All staff photo - 2020 RivCoParks Confer

Question:

Still not happy about this. Last year I tried to book a cabin and they said it was closed (becuase) of Covid. Okay. They were put on hold then [for an employee] and [their] folks got to stay there. I saw it twice. Why?


Answer:

NOTE: The individual named in your original question was removed due to the fact that several employees booked a stay during the pandemic, not just that individual.


During the past year and a half, we've had to make many adjustments to our operations, including reducing capacity of campgrounds, and during some times, full closures. Some of these changes were based on State mandates, and other times it was simply based on staffing levels and our ability to keep facilities clean and safe. That said, it may not have been clear to all employees (or volunteers) what facilities were still available to our workforce. For that, I apologize. The rapidly changing nature of the pandemic created challenges keeping pace with communication.


Throughout the pandemic, we have worked hard to support all employees and volunteers as each person has been impacted differently. We strived to make our facilities available to the greatest extent possible. Several employees, including the one you named in your original question, took advantage of using the Lawler Lodge and Alpine Cabins for a getaway. In addition, once cabins and campgrounds were open for use, several employees booked sites through normal reservation processes.


I'd like to emphasize that we strive to allow employees and volunteers to use our campgrounds, cabins and lodge, to help see the benefits and share their experiences with others. Using these spaces help our workforce to better understand the accommodations and amenities and give them a better understanding for promoting their use to guests. If you have had trouble booking a reservation through Guest Services, I encourage you to reach out to Chief Dustin McLain, Assistant Director Gettis, or directly through my office. We are eager to help ALL employees and volunteers in compliance with our policies in an effort to promote knowledge and awareness.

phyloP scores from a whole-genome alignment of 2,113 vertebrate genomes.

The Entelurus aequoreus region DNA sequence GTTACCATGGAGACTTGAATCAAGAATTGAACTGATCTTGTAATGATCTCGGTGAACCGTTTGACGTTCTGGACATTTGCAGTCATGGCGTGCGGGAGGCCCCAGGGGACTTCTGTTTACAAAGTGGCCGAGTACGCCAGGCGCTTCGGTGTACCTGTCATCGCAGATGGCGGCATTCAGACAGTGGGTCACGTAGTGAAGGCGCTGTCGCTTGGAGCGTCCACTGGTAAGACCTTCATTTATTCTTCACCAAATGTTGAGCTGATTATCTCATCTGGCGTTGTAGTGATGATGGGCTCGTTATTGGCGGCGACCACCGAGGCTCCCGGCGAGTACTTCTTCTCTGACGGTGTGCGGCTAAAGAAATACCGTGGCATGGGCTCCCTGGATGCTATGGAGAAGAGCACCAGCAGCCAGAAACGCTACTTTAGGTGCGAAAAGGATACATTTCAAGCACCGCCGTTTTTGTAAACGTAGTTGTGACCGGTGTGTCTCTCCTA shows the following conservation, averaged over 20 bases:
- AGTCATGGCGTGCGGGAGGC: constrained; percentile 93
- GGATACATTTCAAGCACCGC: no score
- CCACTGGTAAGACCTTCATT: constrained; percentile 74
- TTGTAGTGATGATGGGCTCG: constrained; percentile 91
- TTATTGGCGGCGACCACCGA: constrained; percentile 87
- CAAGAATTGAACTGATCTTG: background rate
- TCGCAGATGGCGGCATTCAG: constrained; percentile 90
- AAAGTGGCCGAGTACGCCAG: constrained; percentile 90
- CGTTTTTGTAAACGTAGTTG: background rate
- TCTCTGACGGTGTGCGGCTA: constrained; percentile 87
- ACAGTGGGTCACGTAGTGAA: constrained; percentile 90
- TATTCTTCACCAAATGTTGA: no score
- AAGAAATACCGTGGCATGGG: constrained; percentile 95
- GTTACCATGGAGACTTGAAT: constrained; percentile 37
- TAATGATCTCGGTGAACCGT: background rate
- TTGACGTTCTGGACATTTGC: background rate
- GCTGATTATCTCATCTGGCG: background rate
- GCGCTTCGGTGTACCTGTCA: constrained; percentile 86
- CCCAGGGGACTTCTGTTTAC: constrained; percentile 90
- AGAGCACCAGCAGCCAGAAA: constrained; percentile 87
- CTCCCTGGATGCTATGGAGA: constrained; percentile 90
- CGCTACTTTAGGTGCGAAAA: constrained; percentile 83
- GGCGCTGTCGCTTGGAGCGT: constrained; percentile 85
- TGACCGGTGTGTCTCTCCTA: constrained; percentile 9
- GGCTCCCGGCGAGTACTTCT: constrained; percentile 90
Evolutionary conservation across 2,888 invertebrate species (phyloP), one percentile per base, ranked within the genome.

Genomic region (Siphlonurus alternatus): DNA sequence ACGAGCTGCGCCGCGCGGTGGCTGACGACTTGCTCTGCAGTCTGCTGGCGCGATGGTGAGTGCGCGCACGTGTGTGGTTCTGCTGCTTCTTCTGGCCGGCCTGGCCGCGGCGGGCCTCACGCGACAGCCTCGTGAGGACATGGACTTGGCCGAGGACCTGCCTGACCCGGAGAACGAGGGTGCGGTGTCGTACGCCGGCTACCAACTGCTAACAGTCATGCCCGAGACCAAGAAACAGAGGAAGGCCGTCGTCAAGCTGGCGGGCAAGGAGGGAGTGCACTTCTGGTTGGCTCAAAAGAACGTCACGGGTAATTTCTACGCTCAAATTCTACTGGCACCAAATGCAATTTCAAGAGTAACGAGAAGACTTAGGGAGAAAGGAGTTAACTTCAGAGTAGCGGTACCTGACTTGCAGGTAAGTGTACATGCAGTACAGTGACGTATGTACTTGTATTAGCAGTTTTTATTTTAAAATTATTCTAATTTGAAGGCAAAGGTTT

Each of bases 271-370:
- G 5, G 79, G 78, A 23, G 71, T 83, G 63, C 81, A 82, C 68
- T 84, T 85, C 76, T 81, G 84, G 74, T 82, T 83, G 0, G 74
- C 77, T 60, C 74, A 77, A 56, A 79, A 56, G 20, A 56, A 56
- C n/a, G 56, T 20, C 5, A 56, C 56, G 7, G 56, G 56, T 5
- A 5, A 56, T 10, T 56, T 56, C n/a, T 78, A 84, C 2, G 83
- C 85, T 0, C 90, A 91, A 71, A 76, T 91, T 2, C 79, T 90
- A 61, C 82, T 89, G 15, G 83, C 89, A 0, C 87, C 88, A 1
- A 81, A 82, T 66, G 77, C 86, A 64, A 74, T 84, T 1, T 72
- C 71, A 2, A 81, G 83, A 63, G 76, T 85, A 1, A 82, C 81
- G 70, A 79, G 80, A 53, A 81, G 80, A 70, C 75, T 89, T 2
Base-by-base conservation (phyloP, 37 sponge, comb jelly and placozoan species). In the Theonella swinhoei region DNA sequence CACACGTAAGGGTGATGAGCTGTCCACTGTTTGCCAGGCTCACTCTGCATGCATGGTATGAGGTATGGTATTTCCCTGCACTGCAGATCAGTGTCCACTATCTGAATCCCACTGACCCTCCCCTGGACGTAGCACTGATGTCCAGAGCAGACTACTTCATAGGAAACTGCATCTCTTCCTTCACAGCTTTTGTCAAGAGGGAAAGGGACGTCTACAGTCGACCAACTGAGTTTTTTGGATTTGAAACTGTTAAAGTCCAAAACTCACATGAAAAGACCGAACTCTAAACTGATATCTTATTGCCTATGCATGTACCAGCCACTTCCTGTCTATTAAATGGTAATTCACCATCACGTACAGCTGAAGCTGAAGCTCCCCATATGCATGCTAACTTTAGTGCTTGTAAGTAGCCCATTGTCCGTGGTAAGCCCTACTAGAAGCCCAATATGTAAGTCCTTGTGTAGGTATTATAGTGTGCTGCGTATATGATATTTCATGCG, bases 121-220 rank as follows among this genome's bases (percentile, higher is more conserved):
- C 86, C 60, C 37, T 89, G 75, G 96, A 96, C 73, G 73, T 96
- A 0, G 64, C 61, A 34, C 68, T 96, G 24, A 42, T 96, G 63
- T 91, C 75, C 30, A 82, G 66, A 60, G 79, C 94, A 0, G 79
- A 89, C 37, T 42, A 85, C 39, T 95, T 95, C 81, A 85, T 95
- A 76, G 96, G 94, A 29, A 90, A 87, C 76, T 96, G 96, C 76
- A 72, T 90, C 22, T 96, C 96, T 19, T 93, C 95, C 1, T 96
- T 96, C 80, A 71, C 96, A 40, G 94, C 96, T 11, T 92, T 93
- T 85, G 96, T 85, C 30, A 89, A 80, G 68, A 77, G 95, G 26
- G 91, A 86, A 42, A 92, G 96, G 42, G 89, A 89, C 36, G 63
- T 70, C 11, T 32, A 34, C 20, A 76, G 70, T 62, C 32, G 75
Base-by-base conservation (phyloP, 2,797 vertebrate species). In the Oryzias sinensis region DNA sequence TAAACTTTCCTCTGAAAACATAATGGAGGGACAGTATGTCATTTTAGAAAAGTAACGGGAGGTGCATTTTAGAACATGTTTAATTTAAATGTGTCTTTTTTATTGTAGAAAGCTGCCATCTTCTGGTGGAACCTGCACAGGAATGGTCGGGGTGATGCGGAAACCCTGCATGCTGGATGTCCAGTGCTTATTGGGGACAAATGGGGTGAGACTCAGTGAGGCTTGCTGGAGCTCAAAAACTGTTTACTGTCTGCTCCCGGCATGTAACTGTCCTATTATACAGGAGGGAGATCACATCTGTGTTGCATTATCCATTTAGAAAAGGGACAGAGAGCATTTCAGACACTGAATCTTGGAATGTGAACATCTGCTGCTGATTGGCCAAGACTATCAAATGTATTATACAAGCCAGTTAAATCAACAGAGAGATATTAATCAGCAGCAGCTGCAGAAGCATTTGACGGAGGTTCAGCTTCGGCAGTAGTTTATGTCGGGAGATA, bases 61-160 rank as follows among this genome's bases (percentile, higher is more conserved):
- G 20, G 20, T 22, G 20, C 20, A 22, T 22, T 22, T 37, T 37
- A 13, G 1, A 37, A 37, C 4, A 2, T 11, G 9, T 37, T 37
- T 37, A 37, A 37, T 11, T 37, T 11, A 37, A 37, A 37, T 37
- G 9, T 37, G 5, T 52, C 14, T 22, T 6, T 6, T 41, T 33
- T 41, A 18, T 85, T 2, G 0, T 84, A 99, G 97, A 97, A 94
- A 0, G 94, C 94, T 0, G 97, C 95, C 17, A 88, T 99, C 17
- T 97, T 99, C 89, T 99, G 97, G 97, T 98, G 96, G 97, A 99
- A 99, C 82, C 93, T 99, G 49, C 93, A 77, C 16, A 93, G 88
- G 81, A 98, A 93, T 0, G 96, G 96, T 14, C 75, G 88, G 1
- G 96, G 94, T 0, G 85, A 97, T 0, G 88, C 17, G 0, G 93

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Question:

In Policy 3.1 - Office Practices, Section H. Attending Meetings - employees are directed to conduct themselves in a way that doesn't damage the reputation of the District. Employees are advised to arrive early and fully prepared to participate, be fully present and refrain from using cell phones or other devices that are a distraction.


I've been in too many meetings with District Staff where some are glued to their laptops or cellphones, working on other projects, and don't fully participate and miss important discussion points. As a Supervisor, the opportunity is available to manage down and write up employees for not abiding by policy. What is your suggestion for addressing issues with your own Supervisor? What is the preferred method if direct conversation is unsuccessful?


Thank you in advance.


Answer:

There’s no doubt about it, technology rules our world. As much as information and communication technologies can be used to help us be efficient, improve communication, and connect us with resources to make decisions, they can also be a huge distraction. Layer in the pandemic and forced virtual meetings, and digital distractions are even more prevalent. We have become dependent on devices to keep us connected to others. Getting emails in the middle of a meeting can draw your attention on screen…not to mention on your smart phone and smart watch simultaneously! The challenge becomes how to manage our time as well as our interruptions, while still using technology tools to help us stay on top of things. The important thing to keep in mind with the policy referenced above, is the INTENT. Then intent is to be fully present, respecting each other’s time, and getting the most value out of the time we spend together.